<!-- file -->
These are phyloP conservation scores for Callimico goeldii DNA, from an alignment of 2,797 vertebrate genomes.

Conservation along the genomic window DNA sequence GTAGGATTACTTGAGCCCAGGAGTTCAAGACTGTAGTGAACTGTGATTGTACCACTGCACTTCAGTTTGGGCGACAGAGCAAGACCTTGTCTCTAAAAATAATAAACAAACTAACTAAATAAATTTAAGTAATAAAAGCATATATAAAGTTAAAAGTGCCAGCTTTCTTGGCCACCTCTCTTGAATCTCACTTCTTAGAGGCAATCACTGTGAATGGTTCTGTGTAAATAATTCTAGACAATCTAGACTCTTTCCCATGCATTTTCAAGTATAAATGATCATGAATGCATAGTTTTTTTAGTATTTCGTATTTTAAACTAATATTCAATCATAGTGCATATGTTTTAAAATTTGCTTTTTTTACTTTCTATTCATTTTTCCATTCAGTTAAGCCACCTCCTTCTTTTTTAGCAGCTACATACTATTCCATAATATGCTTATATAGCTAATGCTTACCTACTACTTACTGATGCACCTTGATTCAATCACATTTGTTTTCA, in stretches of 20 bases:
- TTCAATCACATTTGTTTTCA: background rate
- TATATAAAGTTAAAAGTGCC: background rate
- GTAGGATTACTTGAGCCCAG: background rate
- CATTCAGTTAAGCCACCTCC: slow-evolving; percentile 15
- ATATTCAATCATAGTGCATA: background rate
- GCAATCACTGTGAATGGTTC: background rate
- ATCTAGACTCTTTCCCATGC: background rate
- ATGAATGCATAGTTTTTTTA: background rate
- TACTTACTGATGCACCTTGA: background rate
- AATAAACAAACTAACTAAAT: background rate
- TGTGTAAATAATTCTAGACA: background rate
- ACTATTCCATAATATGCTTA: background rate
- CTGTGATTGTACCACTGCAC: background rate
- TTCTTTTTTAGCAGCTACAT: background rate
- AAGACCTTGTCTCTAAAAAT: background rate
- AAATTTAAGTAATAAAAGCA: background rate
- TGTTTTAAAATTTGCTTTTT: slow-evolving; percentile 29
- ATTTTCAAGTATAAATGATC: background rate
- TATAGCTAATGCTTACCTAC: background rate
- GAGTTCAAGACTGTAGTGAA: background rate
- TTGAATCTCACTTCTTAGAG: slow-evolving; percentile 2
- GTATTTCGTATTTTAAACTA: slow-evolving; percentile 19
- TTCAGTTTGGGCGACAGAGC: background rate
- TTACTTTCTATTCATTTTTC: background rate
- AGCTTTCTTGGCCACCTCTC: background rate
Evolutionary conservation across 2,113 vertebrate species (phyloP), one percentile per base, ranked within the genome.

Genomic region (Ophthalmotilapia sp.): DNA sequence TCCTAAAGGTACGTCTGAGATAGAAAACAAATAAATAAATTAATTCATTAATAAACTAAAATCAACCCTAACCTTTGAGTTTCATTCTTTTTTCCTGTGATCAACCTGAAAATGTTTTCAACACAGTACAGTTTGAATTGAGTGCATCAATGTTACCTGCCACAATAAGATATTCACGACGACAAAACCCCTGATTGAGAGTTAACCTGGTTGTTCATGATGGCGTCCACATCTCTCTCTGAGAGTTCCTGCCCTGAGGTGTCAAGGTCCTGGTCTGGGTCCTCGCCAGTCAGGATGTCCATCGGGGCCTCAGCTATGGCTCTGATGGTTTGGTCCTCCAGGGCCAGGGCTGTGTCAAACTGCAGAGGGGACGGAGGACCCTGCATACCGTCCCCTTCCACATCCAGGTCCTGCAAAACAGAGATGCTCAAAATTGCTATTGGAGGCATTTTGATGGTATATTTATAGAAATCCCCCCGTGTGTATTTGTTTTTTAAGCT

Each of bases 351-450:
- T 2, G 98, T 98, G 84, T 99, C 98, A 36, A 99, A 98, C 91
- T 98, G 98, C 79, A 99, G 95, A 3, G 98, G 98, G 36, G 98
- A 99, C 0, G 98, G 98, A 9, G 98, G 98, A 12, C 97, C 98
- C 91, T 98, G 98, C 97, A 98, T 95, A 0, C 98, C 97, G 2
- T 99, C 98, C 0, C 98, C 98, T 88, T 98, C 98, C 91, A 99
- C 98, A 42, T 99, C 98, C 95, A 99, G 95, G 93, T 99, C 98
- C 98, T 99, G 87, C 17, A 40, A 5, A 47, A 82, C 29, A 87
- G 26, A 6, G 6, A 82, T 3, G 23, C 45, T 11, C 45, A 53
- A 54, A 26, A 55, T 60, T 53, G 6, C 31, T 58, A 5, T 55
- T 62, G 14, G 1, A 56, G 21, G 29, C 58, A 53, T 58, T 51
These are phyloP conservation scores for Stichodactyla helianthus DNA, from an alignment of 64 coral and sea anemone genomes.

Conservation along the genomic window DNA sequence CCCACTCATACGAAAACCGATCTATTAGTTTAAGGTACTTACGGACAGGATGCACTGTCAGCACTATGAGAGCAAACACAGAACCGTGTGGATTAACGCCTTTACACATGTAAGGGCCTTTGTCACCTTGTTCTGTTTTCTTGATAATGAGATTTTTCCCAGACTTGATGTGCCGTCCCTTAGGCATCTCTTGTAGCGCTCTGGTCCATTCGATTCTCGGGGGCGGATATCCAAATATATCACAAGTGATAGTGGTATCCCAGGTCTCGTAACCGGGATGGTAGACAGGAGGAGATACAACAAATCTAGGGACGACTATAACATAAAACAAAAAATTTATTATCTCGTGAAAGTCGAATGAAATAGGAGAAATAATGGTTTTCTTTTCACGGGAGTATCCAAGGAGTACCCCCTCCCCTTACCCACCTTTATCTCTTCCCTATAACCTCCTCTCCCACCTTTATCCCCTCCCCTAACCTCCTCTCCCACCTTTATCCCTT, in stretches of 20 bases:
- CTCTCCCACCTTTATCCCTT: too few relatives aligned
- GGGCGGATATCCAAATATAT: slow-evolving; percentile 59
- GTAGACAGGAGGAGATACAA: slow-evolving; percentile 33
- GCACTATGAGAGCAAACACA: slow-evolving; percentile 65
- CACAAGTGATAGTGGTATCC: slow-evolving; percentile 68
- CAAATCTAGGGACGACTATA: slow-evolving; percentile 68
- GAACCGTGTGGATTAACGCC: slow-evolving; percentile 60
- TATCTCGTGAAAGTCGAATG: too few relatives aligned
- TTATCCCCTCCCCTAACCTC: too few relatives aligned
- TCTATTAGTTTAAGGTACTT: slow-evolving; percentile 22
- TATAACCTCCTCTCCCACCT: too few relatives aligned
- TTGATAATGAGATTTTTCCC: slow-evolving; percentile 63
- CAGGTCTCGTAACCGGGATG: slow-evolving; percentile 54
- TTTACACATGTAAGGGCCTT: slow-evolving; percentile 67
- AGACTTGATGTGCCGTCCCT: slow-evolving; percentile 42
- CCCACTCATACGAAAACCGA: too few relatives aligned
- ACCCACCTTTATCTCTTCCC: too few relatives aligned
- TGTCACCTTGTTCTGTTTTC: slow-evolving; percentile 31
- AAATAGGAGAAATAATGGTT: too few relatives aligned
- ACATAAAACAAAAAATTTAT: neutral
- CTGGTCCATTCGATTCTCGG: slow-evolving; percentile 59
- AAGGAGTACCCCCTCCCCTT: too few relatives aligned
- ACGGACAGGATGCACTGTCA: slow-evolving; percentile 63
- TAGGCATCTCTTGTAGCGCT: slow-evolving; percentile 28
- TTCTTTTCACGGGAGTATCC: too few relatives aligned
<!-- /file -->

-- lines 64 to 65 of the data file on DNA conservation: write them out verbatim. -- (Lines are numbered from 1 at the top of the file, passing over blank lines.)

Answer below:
- AAGGAGTACCCCCTCCCCTT: too few relatives aligned
- ACGGACAGGATGCACTGTCA: slow-evolving; percentile 63